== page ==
A cancer diagnosis can bring fear, confusion and a whole lot of questions. Over the next few weeks you’ll be given and asked for a lot of information. But rest assured … we’ll be right beside you every step of the way.
The cells in our bodies all have certain jobs to do. Normal cells divide in an orderly way and when they are worn out or damaged, new cells are generated to take their place.
Cancer is when cells grow out of control, and crowd out normal cells. Most cancers form a lump called a tumor. If a tumor is cancerous, it's called malignant. If a tumor is not cancerous, it's called benign. Cancer cells can spread from other parts of the body. When cancer spreads, it’s called metastasis.
In addition to identifying the type of cancer, your oncologist also needs to know if and how far the cancer has spread. This is known as the cancer stage. Not all cancers are staged. Early or localized cancers are usually Stage 1 or 2. More advanced cancers are Stage 3 or 4. Knowing the stage of cancer helps the doctor decide what type of treatment is best for you.
The most common treatments for cancer are surgery, chemotherapy, immunotherapy, and radiation. Depending on your cancer type, staging and location, a patient may have one or a combination of treatments.
Surgery can be used to remove the cancer. The surgical oncologist may also remove some or all of the organ the cancer affects.
Chemotherapy uses medications to attack cancer cells throughout the body.
Immunotherapy/Targeted Therapy are medications used to attack cancer cells throughout the body.
Radiation Therapy uses strong beams of energy to target and kill cancer cells while shielding as many of the normal cells as possible. We’ve made significant investments in world-class radiation detection and delivery systems to speed treatment and improve your recovery.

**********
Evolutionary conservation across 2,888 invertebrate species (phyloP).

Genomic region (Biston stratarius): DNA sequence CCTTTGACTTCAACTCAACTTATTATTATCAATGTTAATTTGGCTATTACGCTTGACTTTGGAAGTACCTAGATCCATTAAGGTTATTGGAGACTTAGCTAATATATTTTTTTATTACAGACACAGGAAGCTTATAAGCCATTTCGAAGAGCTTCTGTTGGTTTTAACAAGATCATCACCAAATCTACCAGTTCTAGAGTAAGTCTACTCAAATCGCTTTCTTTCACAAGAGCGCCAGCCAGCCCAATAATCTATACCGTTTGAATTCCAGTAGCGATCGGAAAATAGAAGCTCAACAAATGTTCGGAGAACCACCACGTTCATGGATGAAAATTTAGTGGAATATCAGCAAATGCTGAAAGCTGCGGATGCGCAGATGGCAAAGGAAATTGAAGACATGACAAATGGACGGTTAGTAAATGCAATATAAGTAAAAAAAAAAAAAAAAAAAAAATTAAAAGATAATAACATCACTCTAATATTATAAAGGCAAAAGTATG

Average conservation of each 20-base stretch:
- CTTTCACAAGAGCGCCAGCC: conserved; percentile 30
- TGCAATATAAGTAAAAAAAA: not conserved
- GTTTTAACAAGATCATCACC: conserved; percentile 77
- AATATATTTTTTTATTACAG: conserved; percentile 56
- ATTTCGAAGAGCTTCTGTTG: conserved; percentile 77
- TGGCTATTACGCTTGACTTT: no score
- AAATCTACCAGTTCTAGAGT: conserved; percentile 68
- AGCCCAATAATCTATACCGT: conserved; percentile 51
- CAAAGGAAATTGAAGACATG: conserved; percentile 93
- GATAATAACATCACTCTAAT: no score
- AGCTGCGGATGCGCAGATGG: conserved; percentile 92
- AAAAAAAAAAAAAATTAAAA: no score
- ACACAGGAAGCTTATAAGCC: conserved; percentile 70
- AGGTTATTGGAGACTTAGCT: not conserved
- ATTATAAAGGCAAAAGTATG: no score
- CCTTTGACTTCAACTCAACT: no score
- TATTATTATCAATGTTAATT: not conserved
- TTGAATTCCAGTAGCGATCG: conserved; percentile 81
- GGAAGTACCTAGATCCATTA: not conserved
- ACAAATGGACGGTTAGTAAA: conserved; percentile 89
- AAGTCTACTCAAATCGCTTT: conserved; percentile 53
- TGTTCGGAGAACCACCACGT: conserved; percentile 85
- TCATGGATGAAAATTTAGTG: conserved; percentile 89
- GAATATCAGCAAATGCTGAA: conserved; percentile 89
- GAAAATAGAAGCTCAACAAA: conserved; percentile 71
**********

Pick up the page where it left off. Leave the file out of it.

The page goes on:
We believe cancer care takes more than just great medicine. That’s why we have a support team for both you and your family members. We cover everything from coordinating your care and financial counseling to rehabilitation services, social work and much more.
Learn More About Oncology Support Services
Talking with others who have been through cancer can make huge difference in your quality of life. Be sure to take advantage of the many support groups we offer.
If you or a family member has been diagnosed with cancer, evaluating your genetic makeup can provide valuable information to help you and your doctors make more informed decisions about your care – now and in the future.
See if Genetic Counseling Is Right for You
In collaboration with UCSF Fresno, we have brought cutting-edge clinical trials to the Central Valley – ensuring you do not have to travel to San Francisco, Los Angeles or anywhere else to access new treatment protocols before they’re available to the public.
Community Cancer Institute
785 Medical Center Drive West
Clovis, CA 93611
Monday – Friday
8 a.m. – 5 p.m.
Community Cancer Institute (559) 387-1600
Oncology Support Services (559) 451-3633
Radiation Oncology (559) 447-4050
Medical Oncology (559) 459-4662
Ambulatory Infusion Center (559) 459-5122
Clinical Research Team (559) 451-3625